My most common use for LinkedIn in recent years has been to research potential candidates for roles – never underestimate the value of having a well filled in LinkedIn profile (including past roles) to give a potential employer a snapshot of how you got to where you are today.
…never underestimate the value of having a well filled in LinkedIn profile…
I’ve added Facebook in here, but only so I can specifically exclude it, as I don’t count it as a true part of my PLN. I do this because my rule of thumb is that unless I consider you as a friend, I’m not going to add you as a friend. Perhaps I take things too literally, but like with my LinkedIn experience, at one point I ended up with a whole bunch of people on Facebook who I didn’t really know or consider friends. One huge cull later (or more correctly a deletion of my account and a fresh start) and I maintain Facebook as a small, personal community, and one that I use to talk general rubbish rather than anything I’d relate to my PLN.
I add the Moodle community in here at moodle.org as a critical part of my PLN. Sadly, I don’t get anywhere near as much time to answer questions in the community like I used to, but I still use it most days to check whether a plugin exists for something, whether a bug has been fixed in the Tracker or find an answer to a question I’ve not heard before.
The social norms in this part of my network are pretty simple – do my best to be helpful and don’t try and flog professional services – the rest looks after itself.
Other, smaller, players
I could throw in Slideshare, Flickr, YouTube and TripIt as digital nodes in my PLN, but to be honest they are minor players, and ones that I’ve really not needed to work out a social norm structure for. I could also add in the nice folks who leave posts on this blog, but they tend to be people I know from elsewhere anyway, so its more or less redundant information.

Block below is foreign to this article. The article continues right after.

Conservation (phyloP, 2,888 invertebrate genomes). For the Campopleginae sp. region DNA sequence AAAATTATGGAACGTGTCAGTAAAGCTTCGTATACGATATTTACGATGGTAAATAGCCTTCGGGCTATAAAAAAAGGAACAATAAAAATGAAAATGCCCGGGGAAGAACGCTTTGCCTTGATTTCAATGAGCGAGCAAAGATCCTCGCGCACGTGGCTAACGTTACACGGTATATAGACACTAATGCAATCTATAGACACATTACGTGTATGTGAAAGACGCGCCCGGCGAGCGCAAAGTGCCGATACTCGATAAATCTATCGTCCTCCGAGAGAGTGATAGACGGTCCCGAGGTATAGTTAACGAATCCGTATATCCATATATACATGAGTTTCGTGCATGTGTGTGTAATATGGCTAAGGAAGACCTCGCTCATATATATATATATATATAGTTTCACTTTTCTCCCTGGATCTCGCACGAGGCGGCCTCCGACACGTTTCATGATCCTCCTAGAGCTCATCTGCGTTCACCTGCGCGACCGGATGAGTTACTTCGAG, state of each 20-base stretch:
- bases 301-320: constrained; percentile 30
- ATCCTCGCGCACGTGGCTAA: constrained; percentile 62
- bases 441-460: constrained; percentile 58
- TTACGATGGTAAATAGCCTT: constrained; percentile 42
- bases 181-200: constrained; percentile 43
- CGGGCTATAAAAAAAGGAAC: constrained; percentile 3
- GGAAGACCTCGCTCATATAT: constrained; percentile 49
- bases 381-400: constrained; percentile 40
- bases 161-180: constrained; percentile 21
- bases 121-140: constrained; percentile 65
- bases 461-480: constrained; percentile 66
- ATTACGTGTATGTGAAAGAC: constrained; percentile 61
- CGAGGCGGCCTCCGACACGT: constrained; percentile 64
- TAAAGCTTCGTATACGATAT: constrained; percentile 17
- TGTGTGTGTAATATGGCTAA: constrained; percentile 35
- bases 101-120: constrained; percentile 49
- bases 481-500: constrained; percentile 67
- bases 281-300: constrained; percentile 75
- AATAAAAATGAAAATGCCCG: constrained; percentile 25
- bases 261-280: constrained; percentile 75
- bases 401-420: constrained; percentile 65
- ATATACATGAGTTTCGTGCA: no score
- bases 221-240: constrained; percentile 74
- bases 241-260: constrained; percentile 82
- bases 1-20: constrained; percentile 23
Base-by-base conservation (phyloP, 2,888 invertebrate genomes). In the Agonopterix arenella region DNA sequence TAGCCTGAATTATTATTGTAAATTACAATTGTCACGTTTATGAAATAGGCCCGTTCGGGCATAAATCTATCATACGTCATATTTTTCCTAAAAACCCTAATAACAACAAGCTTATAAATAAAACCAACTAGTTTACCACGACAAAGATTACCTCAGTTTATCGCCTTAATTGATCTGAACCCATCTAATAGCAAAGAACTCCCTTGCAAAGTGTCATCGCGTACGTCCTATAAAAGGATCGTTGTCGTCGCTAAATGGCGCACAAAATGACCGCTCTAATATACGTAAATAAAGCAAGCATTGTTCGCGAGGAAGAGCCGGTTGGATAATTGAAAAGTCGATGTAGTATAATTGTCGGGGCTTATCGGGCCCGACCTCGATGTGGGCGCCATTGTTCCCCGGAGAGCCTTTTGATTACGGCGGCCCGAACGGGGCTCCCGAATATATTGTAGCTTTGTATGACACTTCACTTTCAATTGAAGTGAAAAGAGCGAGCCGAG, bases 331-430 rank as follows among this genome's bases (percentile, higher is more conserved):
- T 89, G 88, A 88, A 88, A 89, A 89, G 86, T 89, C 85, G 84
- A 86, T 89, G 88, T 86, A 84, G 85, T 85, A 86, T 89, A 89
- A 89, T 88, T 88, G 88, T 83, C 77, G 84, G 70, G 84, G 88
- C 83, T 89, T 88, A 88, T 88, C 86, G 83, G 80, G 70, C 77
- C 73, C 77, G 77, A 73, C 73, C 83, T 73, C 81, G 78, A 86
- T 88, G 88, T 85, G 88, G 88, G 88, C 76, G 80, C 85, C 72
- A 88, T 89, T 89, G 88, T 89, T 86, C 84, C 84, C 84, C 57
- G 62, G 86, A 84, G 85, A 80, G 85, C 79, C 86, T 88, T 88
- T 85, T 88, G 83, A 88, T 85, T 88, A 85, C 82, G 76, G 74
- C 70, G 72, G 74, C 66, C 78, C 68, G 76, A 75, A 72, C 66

What do I get out of it?
When I stepped back and looked at my (online) PLN in its various forms, I was surprised that there were as many parts to it. So why do I bother? To list a few concrete examples of the benefits I’ve found from having a strong online PLN have been:
- Getting rapid feedback from people I trust and respect, particularly when its in something I’m weak on (like my post last week about Moodle in the Primary Years);
- Finding subject matter experts from around the globe simply by searching my Twitter or LinkedIn networks for the right keywords;
- Meeting a stack of new people online who I then meet in person at conferences. Difficult as it may be to believe, I am a painfully shy person, and being dumped into a conference where I don’t know a single person and trying to ‘cold network’ is my idea of hell; and
- Learning more about the background of my peers when I’m on the lookout for potential collaboration partners, whether they be subject matter experts I’d like to meet, or people I might like to work with one day.
Overall, my online PLN takes work, but I’d seriously be lost without it, and I’d like to thank everyone who is in it for all of their support, thoughts, ideas and challenges to my viewpoints – they are all very welcome.